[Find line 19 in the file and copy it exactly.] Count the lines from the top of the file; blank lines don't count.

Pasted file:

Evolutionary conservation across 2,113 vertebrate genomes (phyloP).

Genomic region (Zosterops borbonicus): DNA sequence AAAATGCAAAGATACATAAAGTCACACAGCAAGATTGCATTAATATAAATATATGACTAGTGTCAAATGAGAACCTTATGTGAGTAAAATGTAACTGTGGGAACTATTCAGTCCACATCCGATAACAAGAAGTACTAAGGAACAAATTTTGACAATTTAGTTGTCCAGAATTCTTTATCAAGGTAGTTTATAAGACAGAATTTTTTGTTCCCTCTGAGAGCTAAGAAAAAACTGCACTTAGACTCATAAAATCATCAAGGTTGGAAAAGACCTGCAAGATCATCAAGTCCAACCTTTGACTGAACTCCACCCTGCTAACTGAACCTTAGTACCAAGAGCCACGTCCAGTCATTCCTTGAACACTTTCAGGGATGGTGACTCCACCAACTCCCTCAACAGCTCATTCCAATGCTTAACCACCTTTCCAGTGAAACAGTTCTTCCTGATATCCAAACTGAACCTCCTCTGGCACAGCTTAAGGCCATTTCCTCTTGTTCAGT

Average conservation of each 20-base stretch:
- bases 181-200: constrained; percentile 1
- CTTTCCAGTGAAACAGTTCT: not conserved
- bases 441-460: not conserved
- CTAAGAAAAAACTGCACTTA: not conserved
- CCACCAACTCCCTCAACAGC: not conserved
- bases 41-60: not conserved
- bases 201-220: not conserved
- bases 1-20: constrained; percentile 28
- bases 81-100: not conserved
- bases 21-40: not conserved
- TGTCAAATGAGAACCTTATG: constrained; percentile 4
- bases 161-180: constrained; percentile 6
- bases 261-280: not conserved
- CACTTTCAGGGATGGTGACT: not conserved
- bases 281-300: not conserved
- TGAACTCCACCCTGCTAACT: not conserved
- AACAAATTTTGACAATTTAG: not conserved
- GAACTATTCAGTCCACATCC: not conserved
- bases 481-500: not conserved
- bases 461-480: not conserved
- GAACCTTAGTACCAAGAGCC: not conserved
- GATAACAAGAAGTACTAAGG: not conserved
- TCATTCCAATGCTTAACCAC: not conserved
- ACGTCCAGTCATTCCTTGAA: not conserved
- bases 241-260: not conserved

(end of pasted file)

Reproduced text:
- TGAACTCCACCCTGCTAACT: not conserved